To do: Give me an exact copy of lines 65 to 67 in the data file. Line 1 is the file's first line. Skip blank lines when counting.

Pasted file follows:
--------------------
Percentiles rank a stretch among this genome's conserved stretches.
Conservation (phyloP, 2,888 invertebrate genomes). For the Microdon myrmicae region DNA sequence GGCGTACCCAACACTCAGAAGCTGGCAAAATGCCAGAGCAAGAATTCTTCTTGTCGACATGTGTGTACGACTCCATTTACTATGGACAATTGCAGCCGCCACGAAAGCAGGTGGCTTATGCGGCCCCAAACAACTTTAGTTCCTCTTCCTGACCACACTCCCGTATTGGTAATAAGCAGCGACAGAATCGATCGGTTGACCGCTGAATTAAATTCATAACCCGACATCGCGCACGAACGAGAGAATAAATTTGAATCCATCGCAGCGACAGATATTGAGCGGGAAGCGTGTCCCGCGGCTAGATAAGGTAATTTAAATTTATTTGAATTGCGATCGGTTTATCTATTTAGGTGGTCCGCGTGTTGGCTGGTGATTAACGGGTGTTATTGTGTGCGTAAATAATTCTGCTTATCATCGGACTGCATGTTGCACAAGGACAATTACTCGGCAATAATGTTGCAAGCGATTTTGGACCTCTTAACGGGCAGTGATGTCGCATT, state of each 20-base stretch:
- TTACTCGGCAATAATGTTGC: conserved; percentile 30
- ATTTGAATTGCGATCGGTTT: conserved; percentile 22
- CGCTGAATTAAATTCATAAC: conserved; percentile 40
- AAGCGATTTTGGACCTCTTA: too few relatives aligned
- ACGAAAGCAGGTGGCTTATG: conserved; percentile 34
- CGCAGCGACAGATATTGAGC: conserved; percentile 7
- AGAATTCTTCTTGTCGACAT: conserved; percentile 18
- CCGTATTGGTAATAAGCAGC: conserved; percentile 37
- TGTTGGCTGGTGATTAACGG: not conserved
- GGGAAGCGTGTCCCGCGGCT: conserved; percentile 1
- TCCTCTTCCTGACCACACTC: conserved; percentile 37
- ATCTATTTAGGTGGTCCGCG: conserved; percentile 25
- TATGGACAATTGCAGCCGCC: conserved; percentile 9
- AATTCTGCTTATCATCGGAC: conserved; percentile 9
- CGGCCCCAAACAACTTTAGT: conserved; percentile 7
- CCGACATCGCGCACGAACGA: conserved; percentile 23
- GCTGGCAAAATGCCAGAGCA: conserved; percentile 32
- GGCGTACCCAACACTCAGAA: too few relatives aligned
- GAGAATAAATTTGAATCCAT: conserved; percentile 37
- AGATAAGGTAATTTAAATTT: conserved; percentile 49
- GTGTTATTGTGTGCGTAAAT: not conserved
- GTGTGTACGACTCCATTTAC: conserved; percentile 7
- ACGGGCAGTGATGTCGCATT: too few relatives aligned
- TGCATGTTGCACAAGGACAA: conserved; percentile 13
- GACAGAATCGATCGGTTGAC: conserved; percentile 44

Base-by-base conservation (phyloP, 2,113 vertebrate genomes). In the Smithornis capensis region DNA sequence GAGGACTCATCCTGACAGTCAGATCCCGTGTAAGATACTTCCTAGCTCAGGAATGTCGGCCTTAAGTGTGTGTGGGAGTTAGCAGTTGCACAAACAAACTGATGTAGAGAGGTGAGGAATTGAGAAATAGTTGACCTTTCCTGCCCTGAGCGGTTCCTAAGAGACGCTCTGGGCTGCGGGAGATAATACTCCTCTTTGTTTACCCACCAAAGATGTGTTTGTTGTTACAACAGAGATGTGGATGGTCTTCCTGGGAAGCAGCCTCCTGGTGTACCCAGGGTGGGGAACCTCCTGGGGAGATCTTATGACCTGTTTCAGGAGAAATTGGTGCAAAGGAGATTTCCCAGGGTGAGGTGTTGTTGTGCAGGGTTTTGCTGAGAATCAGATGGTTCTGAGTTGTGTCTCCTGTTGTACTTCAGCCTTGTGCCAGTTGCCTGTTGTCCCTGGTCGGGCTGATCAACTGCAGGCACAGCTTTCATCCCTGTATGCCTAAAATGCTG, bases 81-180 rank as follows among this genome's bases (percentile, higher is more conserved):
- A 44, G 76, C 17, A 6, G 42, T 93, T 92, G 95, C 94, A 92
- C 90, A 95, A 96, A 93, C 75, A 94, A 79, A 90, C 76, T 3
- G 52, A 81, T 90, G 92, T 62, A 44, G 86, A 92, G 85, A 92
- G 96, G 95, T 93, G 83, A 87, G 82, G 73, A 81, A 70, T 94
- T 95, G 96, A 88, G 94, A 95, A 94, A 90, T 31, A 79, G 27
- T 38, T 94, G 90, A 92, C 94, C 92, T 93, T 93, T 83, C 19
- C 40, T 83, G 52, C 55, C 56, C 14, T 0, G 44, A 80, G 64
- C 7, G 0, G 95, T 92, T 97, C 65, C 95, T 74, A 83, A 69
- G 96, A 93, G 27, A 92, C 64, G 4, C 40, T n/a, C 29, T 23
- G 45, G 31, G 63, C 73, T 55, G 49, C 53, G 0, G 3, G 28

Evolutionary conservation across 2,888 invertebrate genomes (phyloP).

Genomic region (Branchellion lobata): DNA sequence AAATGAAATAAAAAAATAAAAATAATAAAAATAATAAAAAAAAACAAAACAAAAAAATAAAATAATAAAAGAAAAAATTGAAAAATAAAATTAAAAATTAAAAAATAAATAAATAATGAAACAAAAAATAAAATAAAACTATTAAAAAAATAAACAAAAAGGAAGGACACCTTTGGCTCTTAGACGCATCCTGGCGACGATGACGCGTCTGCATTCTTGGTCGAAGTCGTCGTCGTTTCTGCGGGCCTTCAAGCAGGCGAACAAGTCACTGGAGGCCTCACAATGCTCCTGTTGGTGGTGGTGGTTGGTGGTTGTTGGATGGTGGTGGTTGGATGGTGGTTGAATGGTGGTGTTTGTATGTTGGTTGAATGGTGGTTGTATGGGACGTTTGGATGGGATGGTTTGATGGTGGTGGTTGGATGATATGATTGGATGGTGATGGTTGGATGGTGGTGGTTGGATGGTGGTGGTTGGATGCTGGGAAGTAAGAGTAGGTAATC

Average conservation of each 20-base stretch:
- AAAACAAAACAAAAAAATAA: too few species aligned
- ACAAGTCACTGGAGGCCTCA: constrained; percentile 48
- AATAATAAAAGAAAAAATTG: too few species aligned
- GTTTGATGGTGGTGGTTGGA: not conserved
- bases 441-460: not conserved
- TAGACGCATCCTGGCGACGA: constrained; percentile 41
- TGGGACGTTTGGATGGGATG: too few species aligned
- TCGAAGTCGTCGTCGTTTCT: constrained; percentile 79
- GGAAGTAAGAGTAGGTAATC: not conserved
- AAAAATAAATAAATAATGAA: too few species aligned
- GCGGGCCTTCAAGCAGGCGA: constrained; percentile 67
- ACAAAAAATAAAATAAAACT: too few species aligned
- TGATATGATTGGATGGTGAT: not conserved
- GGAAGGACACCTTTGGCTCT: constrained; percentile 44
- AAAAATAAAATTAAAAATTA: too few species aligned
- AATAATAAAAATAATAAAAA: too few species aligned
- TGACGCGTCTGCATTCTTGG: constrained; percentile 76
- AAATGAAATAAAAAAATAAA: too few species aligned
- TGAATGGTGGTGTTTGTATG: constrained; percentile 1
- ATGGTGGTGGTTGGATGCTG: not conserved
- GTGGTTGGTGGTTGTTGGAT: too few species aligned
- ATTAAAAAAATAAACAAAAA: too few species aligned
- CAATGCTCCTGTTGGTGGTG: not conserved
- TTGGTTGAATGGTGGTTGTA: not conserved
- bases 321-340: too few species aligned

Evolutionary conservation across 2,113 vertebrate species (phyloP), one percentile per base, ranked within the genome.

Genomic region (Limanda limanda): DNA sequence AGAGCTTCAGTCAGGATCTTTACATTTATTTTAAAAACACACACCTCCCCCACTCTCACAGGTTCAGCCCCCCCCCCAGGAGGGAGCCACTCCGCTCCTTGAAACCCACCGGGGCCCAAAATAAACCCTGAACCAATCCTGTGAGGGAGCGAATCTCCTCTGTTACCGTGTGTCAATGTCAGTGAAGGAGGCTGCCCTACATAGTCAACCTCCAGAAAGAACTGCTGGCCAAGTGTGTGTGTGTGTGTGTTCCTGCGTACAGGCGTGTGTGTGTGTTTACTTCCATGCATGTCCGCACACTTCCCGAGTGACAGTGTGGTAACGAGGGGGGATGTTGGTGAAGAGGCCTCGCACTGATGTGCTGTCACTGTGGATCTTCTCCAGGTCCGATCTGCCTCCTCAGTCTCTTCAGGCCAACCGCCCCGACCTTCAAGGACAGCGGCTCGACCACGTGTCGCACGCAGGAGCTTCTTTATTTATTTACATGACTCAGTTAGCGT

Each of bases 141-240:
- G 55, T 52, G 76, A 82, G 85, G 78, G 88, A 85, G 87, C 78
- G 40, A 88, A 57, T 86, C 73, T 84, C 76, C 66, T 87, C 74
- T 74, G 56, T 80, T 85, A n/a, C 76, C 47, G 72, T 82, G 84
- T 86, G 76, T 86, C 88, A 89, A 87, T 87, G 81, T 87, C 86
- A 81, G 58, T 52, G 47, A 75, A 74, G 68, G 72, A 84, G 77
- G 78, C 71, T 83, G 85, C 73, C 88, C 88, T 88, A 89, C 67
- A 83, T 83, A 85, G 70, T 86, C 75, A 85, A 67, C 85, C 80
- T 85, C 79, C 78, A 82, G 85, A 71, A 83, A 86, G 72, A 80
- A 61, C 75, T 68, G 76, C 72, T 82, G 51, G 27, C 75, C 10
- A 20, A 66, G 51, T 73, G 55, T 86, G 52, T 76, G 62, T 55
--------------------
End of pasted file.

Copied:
- TTGGTTGAATGGTGGTTGTA: not conserved
- bases 321-340: too few species aligned

Evolutionary conservation across 2,113 vertebrate species (phyloP), one percentile per base, ranked within the genome.